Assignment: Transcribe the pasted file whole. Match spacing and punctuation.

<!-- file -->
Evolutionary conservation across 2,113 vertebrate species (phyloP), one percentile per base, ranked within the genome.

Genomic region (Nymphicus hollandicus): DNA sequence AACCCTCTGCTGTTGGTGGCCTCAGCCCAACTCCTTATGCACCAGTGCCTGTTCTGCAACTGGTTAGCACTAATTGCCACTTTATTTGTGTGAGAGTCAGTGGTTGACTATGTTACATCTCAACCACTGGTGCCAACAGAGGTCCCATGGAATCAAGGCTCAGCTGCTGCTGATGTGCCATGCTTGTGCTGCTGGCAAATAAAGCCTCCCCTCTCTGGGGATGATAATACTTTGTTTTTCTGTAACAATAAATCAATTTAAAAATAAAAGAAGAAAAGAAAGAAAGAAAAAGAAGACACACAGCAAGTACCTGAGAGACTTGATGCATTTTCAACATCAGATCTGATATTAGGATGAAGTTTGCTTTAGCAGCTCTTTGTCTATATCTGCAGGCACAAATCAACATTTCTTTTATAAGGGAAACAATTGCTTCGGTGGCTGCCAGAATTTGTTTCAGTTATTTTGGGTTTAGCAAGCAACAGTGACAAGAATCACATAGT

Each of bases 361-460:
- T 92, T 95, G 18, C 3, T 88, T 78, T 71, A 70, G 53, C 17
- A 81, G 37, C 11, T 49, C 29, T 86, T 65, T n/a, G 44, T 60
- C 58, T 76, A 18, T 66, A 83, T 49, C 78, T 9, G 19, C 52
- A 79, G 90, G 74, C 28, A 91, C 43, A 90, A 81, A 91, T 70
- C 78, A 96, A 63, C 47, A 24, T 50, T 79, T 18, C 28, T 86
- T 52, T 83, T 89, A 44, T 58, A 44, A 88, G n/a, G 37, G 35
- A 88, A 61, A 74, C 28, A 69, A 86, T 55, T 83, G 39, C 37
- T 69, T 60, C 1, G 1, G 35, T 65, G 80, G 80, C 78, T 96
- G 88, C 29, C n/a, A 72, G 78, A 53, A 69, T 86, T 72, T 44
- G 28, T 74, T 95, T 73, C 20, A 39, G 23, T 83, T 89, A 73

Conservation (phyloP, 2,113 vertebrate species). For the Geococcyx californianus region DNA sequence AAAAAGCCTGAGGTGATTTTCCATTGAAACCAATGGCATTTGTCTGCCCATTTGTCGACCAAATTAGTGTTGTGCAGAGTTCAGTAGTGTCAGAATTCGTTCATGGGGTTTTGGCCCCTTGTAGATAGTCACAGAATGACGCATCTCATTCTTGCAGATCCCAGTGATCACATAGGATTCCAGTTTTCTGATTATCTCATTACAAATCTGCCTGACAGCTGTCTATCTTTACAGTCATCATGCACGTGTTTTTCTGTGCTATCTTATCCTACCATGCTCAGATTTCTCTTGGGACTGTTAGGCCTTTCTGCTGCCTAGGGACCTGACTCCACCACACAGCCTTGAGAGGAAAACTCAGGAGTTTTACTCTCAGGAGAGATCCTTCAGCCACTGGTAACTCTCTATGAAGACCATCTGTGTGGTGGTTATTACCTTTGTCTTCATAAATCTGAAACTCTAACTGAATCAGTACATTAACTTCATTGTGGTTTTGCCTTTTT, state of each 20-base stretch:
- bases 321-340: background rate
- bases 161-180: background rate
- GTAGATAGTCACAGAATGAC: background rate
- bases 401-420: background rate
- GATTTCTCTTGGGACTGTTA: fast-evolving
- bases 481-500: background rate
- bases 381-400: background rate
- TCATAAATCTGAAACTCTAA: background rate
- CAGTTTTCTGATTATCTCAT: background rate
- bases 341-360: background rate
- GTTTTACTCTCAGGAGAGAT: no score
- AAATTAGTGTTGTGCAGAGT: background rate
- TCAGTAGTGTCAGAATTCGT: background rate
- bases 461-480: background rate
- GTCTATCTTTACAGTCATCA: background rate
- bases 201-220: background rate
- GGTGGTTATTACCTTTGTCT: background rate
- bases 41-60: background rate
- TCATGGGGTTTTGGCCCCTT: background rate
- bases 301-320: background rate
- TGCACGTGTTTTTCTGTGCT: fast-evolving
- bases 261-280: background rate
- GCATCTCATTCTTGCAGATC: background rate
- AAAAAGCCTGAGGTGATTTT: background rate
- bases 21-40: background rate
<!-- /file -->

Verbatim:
Evolutionary conservation across 2,113 vertebrate species (phyloP), one percentile per base, ranked within the genome.

Genomic region (Nymphicus hollandicus): DNA sequence AACCCTCTGCTGTTGGTGGCCTCAGCCCAACTCCTTATGCACCAGTGCCTGTTCTGCAACTGGTTAGCACTAATTGCCACTTTATTTGTGTGAGAGTCAGTGGTTGACTATGTTACATCTCAACCACTGGTGCCAACAGAGGTCCCATGGAATCAAGGCTCAGCTGCTGCTGATGTGCCATGCTTGTGCTGCTGGCAAATAAAGCCTCCCCTCTCTGGGGATGATAATACTTTGTTTTTCTGTAACAATAAATCAATTTAAAAATAAAAGAAGAAAAGAAAGAAAGAAAAAGAAGACACACAGCAAGTACCTGAGAGACTTGATGCATTTTCAACATCAGATCTGATATTAGGATGAAGTTTGCTTTAGCAGCTCTTTGTCTATATCTGCAGGCACAAATCAACATTTCTTTTATAAGGGAAACAATTGCTTCGGTGGCTGCCAGAATTTGTTTCAGTTATTTTGGGTTTAGCAAGCAACAGTGACAAGAATCACATAGT

Each of bases 361-460:
- T 92, T 95, G 18, C 3, T 88, T 78, T 71, A 70, G 53, C 17
- A 81, G 37, C 11, T 49, C 29, T 86, T 65, T n/a, G 44, T 60
- C 58, T 76, A 18, T 66, A 83, T 49, C 78, T 9, G 19, C 52
- A 79, G 90, G 74, C 28, A 91, C 43, A 90, A 81, A 91, T 70
- C 78, A 96, A 63, C 47, A 24, T 50, T 79, T 18, C 28, T 86
- T 52, T 83, T 89, A 44, T 58, A 44, A 88, G n/a, G 37, G 35
- A 88, A 61, A 74, C 28, A 69, A 86, T 55, T 83, G 39, C 37
- T 69, T 60, C 1, G 1, G 35, T 65, G 80, G 80, C 78, T 96
- G 88, C 29, C n/a, A 72, G 78, A 53, A 69, T 86, T 72, T 44
- G 28, T 74, T 95, T 73, C 20, A 39, G 23, T 83, T 89, A 73

Conservation (phyloP, 2,113 vertebrate species). For the Geococcyx californianus region DNA sequence AAAAAGCCTGAGGTGATTTTCCATTGAAACCAATGGCATTTGTCTGCCCATTTGTCGACCAAATTAGTGTTGTGCAGAGTTCAGTAGTGTCAGAATTCGTTCATGGGGTTTTGGCCCCTTGTAGATAGTCACAGAATGACGCATCTCATTCTTGCAGATCCCAGTGATCACATAGGATTCCAGTTTTCTGATTATCTCATTACAAATCTGCCTGACAGCTGTCTATCTTTACAGTCATCATGCACGTGTTTTTCTGTGCTATCTTATCCTACCATGCTCAGATTTCTCTTGGGACTGTTAGGCCTTTCTGCTGCCTAGGGACCTGACTCCACCACACAGCCTTGAGAGGAAAACTCAGGAGTTTTACTCTCAGGAGAGATCCTTCAGCCACTGGTAACTCTCTATGAAGACCATCTGTGTGGTGGTTATTACCTTTGTCTTCATAAATCTGAAACTCTAACTGAATCAGTACATTAACTTCATTGTGGTTTTGCCTTTTT, state of each 20-base stretch:
- bases 321-340: background rate
- bases 161-180: background rate
- GTAGATAGTCACAGAATGAC: background rate
- bases 401-420: background rate
- GATTTCTCTTGGGACTGTTA: fast-evolving
- bases 481-500: background rate
- bases 381-400: background rate
- TCATAAATCTGAAACTCTAA: background rate
- CAGTTTTCTGATTATCTCAT: background rate
- bases 341-360: background rate
- GTTTTACTCTCAGGAGAGAT: no score
- AAATTAGTGTTGTGCAGAGT: background rate
- TCAGTAGTGTCAGAATTCGT: background rate
- bases 461-480: background rate
- GTCTATCTTTACAGTCATCA: background rate
- bases 201-220: background rate
- GGTGGTTATTACCTTTGTCT: background rate
- bases 41-60: background rate
- TCATGGGGTTTTGGCCCCTT: background rate
- bases 301-320: background rate
- TGCACGTGTTTTTCTGTGCT: fast-evolving
- bases 261-280: background rate
- GCATCTCATTCTTGCAGATC: background rate
- AAAAAGCCTGAGGTGATTTT: background rate
- bases 21-40: background rate